The pandemic led to major disruptions in the U.S. meat industry and the consequences have been felt across the entire nation. Read to know more.
The meat industry is one of the largest segments of the food industry. Problems are not new to the industry because it is quite natural with the cattle being affected by various diseases such as Mad Cow, Bird flu, SARS, and so on.
The damage by COVID-19 was too huge to be ignored like the others. The disruption was felt across the entire U.S. meat industry. It created a dilemma that was evident with consumers facing limited availability of meat items at the groceries, while simultaneously, producers were unable to find buyers or market for poultry and livestock ready to harvest.
The sudden shock of the pandemic disrupted the system leaving the livelihood of many farmers and meat producers in limbo.
Consumers had to hide the craving for meat foods as the prices soared for preferred meat products. On the other hand, producers were unable to find a market and hence prices were likely declining.
The producers were never able to make a comeback unlike other catastrophes as the main function of the price system was to prevent shortages and surpluses. The COVID-19 pandemic unexpectedly created an imbalance between consumers and producers.
The Disadvantage Of Perishable Food
Normally, the meat industry is very efficient in transporting large quantities of market-ready livestock through processing, distribution, and retail channels to the end consumer. And since meat is perishable, the meat industry has to complete the task in a relatively short time.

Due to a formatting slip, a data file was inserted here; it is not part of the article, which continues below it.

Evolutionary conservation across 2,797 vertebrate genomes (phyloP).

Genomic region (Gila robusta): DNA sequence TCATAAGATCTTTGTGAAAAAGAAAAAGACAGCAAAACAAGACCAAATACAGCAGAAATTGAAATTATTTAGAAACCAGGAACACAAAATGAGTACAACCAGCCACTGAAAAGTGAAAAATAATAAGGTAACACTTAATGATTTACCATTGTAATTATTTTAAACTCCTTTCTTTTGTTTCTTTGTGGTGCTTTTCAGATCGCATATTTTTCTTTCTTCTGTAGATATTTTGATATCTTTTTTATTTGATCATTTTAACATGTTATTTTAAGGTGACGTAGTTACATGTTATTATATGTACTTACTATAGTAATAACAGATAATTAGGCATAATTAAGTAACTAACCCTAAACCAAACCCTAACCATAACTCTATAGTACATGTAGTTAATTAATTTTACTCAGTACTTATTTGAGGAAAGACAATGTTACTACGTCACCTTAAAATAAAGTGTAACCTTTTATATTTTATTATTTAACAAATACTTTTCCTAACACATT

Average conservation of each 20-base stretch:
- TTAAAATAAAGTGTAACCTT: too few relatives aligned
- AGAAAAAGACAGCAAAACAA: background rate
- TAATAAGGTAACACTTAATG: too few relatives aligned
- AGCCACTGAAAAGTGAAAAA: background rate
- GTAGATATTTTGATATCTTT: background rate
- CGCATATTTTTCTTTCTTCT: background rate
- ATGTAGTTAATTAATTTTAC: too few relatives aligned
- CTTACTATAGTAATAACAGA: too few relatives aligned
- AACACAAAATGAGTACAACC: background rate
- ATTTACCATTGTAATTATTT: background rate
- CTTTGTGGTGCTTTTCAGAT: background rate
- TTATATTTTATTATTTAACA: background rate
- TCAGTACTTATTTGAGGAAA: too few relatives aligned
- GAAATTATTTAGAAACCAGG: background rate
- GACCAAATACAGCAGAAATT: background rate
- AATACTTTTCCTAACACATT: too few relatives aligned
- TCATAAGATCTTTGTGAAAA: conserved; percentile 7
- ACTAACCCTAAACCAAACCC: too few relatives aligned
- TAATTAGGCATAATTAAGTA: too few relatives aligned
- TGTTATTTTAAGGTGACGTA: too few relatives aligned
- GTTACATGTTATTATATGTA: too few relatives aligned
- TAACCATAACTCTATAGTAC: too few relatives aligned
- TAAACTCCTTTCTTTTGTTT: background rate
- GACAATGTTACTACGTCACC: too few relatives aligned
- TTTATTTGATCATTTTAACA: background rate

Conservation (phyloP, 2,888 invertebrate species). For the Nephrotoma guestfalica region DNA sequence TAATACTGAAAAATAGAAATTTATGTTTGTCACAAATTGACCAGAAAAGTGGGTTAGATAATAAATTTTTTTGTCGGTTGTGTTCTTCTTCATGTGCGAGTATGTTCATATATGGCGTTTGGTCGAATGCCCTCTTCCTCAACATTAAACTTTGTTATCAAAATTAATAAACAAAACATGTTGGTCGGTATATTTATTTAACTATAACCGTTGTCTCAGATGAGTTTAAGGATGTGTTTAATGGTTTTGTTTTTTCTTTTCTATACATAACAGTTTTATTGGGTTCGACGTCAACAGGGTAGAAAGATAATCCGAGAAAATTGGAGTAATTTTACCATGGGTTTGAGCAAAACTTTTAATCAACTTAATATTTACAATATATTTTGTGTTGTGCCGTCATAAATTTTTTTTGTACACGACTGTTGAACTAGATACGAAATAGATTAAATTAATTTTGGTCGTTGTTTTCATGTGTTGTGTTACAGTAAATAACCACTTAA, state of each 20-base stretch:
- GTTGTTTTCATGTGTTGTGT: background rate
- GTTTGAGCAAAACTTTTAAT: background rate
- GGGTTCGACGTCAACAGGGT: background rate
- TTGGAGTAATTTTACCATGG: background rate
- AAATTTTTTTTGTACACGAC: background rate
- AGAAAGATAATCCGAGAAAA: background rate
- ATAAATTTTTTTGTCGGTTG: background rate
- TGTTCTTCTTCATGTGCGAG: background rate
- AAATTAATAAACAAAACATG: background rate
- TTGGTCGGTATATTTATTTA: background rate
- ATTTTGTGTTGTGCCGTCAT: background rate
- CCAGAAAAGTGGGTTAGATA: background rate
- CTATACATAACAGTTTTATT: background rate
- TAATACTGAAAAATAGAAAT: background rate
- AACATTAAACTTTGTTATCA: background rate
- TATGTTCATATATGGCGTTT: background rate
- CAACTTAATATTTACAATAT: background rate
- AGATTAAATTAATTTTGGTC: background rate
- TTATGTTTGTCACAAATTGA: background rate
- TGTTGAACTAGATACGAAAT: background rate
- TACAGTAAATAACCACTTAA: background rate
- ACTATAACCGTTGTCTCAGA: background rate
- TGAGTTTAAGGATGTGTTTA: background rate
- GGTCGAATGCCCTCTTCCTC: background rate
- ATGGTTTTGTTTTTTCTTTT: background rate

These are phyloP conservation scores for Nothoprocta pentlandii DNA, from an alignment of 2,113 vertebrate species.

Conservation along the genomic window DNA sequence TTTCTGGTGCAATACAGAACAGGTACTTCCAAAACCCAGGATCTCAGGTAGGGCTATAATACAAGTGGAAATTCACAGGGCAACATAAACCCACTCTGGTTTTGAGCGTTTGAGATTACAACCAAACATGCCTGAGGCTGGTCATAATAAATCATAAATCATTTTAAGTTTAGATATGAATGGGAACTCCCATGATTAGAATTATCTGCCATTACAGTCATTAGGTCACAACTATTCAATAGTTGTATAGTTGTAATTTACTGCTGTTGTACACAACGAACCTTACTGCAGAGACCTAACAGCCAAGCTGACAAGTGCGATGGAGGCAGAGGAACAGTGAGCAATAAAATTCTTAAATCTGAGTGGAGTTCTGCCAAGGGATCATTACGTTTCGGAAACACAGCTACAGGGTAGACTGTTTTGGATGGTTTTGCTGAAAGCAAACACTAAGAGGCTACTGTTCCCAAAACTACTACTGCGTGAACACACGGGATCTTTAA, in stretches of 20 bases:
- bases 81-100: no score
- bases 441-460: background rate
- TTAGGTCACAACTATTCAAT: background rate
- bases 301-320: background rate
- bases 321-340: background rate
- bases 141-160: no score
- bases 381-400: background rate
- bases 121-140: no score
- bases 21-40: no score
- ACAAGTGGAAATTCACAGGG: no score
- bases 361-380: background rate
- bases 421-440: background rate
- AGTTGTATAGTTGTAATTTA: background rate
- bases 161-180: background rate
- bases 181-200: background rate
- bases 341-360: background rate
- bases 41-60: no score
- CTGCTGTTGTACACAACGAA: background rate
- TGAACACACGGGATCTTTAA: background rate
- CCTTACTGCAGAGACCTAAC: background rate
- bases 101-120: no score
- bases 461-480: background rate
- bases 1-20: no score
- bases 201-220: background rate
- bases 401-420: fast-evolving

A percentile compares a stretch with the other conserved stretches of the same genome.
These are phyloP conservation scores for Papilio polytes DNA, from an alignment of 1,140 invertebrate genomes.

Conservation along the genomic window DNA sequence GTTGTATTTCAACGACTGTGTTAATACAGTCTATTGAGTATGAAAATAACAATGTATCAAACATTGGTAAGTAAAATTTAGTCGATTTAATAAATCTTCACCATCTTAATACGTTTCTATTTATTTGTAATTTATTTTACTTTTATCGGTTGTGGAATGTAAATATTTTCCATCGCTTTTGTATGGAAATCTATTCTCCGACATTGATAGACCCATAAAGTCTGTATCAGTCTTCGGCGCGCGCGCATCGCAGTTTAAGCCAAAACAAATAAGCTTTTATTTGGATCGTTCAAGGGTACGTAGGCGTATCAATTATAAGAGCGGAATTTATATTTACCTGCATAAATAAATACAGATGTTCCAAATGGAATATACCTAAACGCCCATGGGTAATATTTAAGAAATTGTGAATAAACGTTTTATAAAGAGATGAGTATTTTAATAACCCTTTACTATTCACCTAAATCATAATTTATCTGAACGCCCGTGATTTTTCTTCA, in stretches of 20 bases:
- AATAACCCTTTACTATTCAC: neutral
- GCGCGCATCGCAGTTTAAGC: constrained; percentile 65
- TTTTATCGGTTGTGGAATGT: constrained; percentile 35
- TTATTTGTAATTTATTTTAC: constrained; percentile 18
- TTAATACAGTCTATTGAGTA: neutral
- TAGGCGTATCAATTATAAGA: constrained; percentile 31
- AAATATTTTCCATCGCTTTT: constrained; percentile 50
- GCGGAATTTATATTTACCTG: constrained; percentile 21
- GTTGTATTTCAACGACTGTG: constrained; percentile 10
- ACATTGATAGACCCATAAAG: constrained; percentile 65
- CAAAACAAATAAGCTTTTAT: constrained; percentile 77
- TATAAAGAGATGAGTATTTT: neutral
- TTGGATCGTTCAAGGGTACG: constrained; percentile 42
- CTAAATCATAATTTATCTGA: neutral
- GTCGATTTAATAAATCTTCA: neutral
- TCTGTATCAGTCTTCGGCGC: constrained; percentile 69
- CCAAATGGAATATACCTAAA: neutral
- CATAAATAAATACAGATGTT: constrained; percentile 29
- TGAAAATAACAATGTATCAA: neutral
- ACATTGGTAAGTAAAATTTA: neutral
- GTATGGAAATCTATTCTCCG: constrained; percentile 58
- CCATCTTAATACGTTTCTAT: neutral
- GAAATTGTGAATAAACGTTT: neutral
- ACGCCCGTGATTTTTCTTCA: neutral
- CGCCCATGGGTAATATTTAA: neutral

Retail food market segments such as convenience stores, supermarkets, specialty meat shops, etc. are the purchasing points for approximately half of the domestically consumed meat. While the other half is consumed in the foodservice segment (schools, restaurants, sporting events, hotels, etc.).
The stay-at-home, lockdown, and social distancing orders significantly affected the foodservice meat demand and it declined with no prior notice, with schools and restaurants shutting down and recreation canceled, the situation worsened.
Death Of The Demand
The instant closure of activities only resulted in an increase in demand in the retail market and panic buying further encouraged the retail demand and fuelled price increases.
Inflicting more damage was the difficulty in rerouting meat products destined for foodservice easily to retail. Bacon, for instance, used to go to restaurants in 25-pound cartons, while retail customers opted to purchase 1-pound packages.
The Uprooting Of Plants
The pandemic refused to stop as the packing plants were unable to harvest livestock and poultry in a timely manner with no workforce. Plants had to incessantly shut down to clean and disinfect premises, implement Centers for Disease Control and Prevention and Occupational Safety and Health Administration guidelines, and test employees for the virus.
Closed plants decreased the demand for market animals, particularly in that region. And plants that reopened usually operated at lower volumes and capacity than were previously possible.
The See-Saw Effect
U.S. meat production was at a record high level during the first quarter of 2020. However, as pandemic impacted meatpacking and processing, meat production drastically declined. In the midst of this, livestock prices also came down with packing plant closures and economic slowdowns.
During the pandemic, the demand for hamburgers at retail markets exploded, with consumers emptying shelves in no time. And many fast-food restaurants still managed to provide drive-through and take-out service. Ground beef prices also were in high-demand and touched a record high price per pound during the peak of the pandemic.
Eventually, retail pork prices, chicken prices rose to record levels as well. But the persistence of the pandemic leads to a decline in the market hog, steers, and chicken prices for the year.
Packing plant and meat distribution issues have at least partially been resolved quicker than first thought possible and restaurants have started reopening in many states.